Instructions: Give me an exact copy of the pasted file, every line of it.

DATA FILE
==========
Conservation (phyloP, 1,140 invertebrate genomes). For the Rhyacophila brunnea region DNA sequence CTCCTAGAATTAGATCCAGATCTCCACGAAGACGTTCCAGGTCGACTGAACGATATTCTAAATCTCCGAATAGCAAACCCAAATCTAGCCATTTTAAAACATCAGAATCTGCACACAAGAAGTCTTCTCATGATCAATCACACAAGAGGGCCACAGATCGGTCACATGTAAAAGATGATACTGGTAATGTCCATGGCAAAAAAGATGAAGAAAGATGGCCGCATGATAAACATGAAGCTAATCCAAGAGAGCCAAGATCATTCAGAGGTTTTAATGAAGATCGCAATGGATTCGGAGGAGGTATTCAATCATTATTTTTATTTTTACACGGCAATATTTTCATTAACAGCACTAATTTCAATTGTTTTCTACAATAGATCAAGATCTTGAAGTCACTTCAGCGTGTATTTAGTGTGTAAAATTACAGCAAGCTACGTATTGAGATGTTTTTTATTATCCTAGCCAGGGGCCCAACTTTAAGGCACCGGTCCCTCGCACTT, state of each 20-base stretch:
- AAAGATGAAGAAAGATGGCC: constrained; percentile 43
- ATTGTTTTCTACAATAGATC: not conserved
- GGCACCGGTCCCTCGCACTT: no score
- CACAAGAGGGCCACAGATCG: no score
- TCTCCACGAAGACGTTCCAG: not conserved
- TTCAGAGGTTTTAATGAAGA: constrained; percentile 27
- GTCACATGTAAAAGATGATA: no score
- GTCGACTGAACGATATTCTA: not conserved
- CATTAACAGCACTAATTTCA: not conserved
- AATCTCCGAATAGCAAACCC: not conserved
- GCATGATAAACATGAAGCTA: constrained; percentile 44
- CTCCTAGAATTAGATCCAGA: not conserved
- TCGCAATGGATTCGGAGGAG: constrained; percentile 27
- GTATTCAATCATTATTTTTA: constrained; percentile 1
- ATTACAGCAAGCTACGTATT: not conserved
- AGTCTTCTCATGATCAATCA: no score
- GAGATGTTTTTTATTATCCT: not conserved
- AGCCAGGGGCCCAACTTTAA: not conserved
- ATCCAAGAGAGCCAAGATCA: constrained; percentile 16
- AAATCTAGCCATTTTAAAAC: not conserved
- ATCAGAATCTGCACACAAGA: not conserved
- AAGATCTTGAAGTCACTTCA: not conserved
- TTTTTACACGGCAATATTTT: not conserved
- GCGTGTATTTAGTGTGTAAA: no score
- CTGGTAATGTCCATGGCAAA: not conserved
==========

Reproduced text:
Conservation (phyloP, 1,140 invertebrate genomes). For the Rhyacophila brunnea region DNA sequence CTCCTAGAATTAGATCCAGATCTCCACGAAGACGTTCCAGGTCGACTGAACGATATTCTAAATCTCCGAATAGCAAACCCAAATCTAGCCATTTTAAAACATCAGAATCTGCACACAAGAAGTCTTCTCATGATCAATCACACAAGAGGGCCACAGATCGGTCACATGTAAAAGATGATACTGGTAATGTCCATGGCAAAAAAGATGAAGAAAGATGGCCGCATGATAAACATGAAGCTAATCCAAGAGAGCCAAGATCATTCAGAGGTTTTAATGAAGATCGCAATGGATTCGGAGGAGGTATTCAATCATTATTTTTATTTTTACACGGCAATATTTTCATTAACAGCACTAATTTCAATTGTTTTCTACAATAGATCAAGATCTTGAAGTCACTTCAGCGTGTATTTAGTGTGTAAAATTACAGCAAGCTACGTATTGAGATGTTTTTTATTATCCTAGCCAGGGGCCCAACTTTAAGGCACCGGTCCCTCGCACTT, state of each 20-base stretch:
- AAAGATGAAGAAAGATGGCC: constrained; percentile 43
- ATTGTTTTCTACAATAGATC: not conserved
- GGCACCGGTCCCTCGCACTT: no score
- CACAAGAGGGCCACAGATCG: no score
- TCTCCACGAAGACGTTCCAG: not conserved
- TTCAGAGGTTTTAATGAAGA: constrained; percentile 27
- GTCACATGTAAAAGATGATA: no score
- GTCGACTGAACGATATTCTA: not conserved
- CATTAACAGCACTAATTTCA: not conserved
- AATCTCCGAATAGCAAACCC: not conserved
- GCATGATAAACATGAAGCTA: constrained; percentile 44
- CTCCTAGAATTAGATCCAGA: not conserved
- TCGCAATGGATTCGGAGGAG: constrained; percentile 27
- GTATTCAATCATTATTTTTA: constrained; percentile 1
- ATTACAGCAAGCTACGTATT: not conserved
- AGTCTTCTCATGATCAATCA: no score
- GAGATGTTTTTTATTATCCT: not conserved
- AGCCAGGGGCCCAACTTTAA: not conserved
- ATCCAAGAGAGCCAAGATCA: constrained; percentile 16
- AAATCTAGCCATTTTAAAAC: not conserved
- ATCAGAATCTGCACACAAGA: not conserved
- AAGATCTTGAAGTCACTTCA: not conserved
- TTTTTACACGGCAATATTTT: not conserved
- GCGTGTATTTAGTGTGTAAA: no score
- CTGGTAATGTCCATGGCAAA: not conserved